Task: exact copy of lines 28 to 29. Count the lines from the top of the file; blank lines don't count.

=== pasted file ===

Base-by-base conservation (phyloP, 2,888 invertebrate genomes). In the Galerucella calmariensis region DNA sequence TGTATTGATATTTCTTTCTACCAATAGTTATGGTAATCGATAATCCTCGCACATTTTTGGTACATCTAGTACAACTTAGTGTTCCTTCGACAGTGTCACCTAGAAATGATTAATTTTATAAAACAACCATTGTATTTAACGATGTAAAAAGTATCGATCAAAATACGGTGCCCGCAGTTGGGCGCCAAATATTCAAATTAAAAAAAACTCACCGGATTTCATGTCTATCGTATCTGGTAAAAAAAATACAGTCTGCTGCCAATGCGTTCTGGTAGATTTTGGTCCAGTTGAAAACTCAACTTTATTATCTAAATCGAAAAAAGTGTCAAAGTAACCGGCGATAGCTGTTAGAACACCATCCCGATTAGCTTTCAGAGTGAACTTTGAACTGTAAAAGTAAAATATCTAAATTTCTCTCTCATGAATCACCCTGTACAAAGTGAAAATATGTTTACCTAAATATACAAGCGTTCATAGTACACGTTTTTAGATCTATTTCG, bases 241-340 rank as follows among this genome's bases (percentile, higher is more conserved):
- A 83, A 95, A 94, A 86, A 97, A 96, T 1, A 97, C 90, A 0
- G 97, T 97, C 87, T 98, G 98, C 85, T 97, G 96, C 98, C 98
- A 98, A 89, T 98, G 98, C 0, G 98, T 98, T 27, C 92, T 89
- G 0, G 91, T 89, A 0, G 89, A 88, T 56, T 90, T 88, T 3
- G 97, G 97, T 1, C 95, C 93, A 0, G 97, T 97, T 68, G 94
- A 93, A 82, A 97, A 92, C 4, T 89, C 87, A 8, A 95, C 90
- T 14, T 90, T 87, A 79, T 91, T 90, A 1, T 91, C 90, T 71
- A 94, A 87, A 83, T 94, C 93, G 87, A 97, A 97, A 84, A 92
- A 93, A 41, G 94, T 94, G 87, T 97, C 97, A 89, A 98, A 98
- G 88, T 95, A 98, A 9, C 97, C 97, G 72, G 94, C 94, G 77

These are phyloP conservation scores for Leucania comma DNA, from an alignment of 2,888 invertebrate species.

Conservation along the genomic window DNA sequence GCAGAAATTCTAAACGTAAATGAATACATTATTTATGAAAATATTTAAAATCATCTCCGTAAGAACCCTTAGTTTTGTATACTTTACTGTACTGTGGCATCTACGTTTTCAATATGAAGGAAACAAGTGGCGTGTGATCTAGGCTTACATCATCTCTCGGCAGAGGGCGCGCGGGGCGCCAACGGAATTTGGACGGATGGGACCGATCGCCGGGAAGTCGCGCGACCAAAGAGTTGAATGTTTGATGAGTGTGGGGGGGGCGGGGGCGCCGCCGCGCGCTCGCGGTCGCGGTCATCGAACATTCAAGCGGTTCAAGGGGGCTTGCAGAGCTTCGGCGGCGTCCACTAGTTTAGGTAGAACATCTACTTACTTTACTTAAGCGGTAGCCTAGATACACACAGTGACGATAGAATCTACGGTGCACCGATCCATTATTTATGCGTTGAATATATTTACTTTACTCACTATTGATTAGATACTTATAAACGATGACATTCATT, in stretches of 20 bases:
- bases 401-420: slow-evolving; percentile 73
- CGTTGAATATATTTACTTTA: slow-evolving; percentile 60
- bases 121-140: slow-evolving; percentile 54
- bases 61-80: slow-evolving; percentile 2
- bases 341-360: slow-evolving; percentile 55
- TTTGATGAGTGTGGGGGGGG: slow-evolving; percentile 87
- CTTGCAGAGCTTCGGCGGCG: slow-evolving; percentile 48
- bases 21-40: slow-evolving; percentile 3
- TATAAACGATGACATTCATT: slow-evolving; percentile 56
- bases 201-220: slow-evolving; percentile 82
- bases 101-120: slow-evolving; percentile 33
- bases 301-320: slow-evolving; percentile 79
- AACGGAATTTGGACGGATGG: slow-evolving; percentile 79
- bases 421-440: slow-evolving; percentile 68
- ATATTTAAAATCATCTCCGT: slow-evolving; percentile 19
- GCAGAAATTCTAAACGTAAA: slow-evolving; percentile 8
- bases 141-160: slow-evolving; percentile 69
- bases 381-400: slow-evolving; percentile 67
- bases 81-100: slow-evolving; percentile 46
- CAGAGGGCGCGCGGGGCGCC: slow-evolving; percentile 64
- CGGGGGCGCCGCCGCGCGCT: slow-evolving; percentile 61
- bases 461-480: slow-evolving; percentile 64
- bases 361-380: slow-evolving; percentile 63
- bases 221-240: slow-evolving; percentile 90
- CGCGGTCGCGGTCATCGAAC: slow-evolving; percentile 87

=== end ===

- ATATTTAAAATCATCTCCGT: slow-evolving; percentile 19
- GCAGAAATTCTAAACGTAAA: slow-evolving; percentile 8